Though it has been almost five months since I posted anything here, that does not mean I have given up on this blog. It only means that life is busy and over the winter most of my writing energy was expended on my blog about hikes in the Tampa Bay area.
But now I am “back in the game” and yesterday I returned from a three-day whirlwind in
Key West. So what better place is there to write about than that tropical island which sits closer to Cuba than it does to Miami?
Key West the word “southernmost” is used frequently -- and loosely. Throngs of tourists flock to the intersection of South and Whitehead Streets to get their pictures taken near a concrete buoy that is billed as the southernmost point in the continental United States. Erika and I were among them when we visited in 2005:
However, it is not even the southernmost point on
Key West. Standing at the buoy and looking out at the water, you can clearly see the island jutting further south into the ocean, although that part is owned by the U.S. Navy and not open to the public.
One block away, vacationers shell out big bucks to stay in an inn that was originally the home of Dr. Jeptha Harris. Built in 1896, it is internationally renowned as The Southernmost House, even though there are homes further south on the very same same street! But oh well…one of the island’s charming eccentricities is the way untruths are looked upon more as stories than as lies, and there is no doubt that The Southernmost House is a beautiful building in a beautiful setting:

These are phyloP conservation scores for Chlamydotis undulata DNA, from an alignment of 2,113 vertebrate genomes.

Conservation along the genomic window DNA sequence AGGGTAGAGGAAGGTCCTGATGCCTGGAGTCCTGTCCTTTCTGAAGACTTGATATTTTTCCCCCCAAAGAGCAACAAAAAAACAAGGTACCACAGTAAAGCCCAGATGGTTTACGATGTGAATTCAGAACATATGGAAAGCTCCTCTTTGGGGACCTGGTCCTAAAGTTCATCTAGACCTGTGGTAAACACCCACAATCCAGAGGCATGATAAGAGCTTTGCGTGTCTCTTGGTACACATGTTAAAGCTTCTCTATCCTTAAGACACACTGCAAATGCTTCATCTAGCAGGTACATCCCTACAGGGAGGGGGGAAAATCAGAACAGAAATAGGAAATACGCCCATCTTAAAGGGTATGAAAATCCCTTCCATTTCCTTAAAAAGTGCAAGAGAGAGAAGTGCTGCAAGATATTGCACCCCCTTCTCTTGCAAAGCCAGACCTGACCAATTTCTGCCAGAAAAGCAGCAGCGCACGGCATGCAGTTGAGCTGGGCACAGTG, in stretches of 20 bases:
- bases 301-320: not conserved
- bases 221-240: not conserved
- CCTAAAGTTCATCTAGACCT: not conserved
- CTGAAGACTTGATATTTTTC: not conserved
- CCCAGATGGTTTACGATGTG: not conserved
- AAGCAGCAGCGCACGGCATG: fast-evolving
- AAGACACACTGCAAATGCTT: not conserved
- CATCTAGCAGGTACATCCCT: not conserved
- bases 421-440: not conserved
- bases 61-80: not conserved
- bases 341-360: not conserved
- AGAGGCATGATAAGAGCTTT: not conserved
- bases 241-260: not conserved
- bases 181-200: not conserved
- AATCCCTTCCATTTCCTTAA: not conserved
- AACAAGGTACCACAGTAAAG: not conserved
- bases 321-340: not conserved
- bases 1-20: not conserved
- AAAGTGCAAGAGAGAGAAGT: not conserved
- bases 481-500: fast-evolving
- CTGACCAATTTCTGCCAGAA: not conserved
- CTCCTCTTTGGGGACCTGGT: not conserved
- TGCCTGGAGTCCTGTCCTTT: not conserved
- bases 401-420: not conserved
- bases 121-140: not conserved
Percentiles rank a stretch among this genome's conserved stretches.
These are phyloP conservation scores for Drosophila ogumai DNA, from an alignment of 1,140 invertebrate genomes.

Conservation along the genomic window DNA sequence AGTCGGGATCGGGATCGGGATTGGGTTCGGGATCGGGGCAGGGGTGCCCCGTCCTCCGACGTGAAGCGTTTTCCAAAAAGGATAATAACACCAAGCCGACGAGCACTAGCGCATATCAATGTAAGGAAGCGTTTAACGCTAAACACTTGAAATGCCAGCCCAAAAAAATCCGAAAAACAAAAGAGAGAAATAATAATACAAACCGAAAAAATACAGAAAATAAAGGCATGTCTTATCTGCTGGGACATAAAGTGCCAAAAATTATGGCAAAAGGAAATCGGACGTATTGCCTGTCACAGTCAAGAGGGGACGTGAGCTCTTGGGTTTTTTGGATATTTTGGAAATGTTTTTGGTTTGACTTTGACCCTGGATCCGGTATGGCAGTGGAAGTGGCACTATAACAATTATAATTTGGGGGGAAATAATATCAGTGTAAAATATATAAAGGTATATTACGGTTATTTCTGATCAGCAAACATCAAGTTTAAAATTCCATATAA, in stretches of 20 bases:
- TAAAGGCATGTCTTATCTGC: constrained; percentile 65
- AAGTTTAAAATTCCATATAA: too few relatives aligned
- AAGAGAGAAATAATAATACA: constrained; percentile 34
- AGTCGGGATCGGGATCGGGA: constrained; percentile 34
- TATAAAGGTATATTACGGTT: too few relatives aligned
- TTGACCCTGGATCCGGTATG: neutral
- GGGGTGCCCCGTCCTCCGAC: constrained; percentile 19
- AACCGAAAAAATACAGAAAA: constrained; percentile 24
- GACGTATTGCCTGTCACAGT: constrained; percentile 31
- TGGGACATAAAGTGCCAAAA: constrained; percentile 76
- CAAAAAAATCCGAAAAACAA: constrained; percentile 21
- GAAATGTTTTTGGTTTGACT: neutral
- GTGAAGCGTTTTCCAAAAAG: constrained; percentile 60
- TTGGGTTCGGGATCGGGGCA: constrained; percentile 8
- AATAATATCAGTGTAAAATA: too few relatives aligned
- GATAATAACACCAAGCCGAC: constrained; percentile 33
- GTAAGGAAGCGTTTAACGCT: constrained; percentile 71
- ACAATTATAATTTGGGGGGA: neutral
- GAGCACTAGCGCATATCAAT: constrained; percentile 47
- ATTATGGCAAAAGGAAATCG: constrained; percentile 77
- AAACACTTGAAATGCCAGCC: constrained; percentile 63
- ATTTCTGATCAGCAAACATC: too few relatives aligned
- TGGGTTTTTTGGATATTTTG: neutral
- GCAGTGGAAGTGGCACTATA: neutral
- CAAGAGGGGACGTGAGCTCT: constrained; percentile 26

You will not be disappointed if you come here hoping to catch a laid back, Jimmy Buffet kind of vibe. Shorts and flip flops are standard attire even in the priciest restaurants. And Saturday afternoon, when some customers on the second floor balcony of the Bull and Whistle Pub decided to shoot baskets by tossing Cheerios toward the cups of people on the sidewalk, the only reaction they got from below was from someone who laughingly said: “Hey, when you’re in
Key West you’re supposed to throw Froot Loops!”
You will also not be disappointed if you imagine this island as the kind of place where the faucets seem to pour forth tequila and rum instead of water. Creative beverages are everywhere, mid-morning drinks are not frowned upon, and it is okay to drink on the streets. If you tell your bartender you want one to go, he will simply make sure to give it to you in a plastic cup.
Anyway, those are just a very few, very basic things. I will be writing more about
Key West in the coming days and weeks, but for now, just be assured that it is a place where you can not help but relax. Just ask my sister-in-law Leslie:
(And -- shameless plug alert! -- be sure to visit her blog if you like to cook.)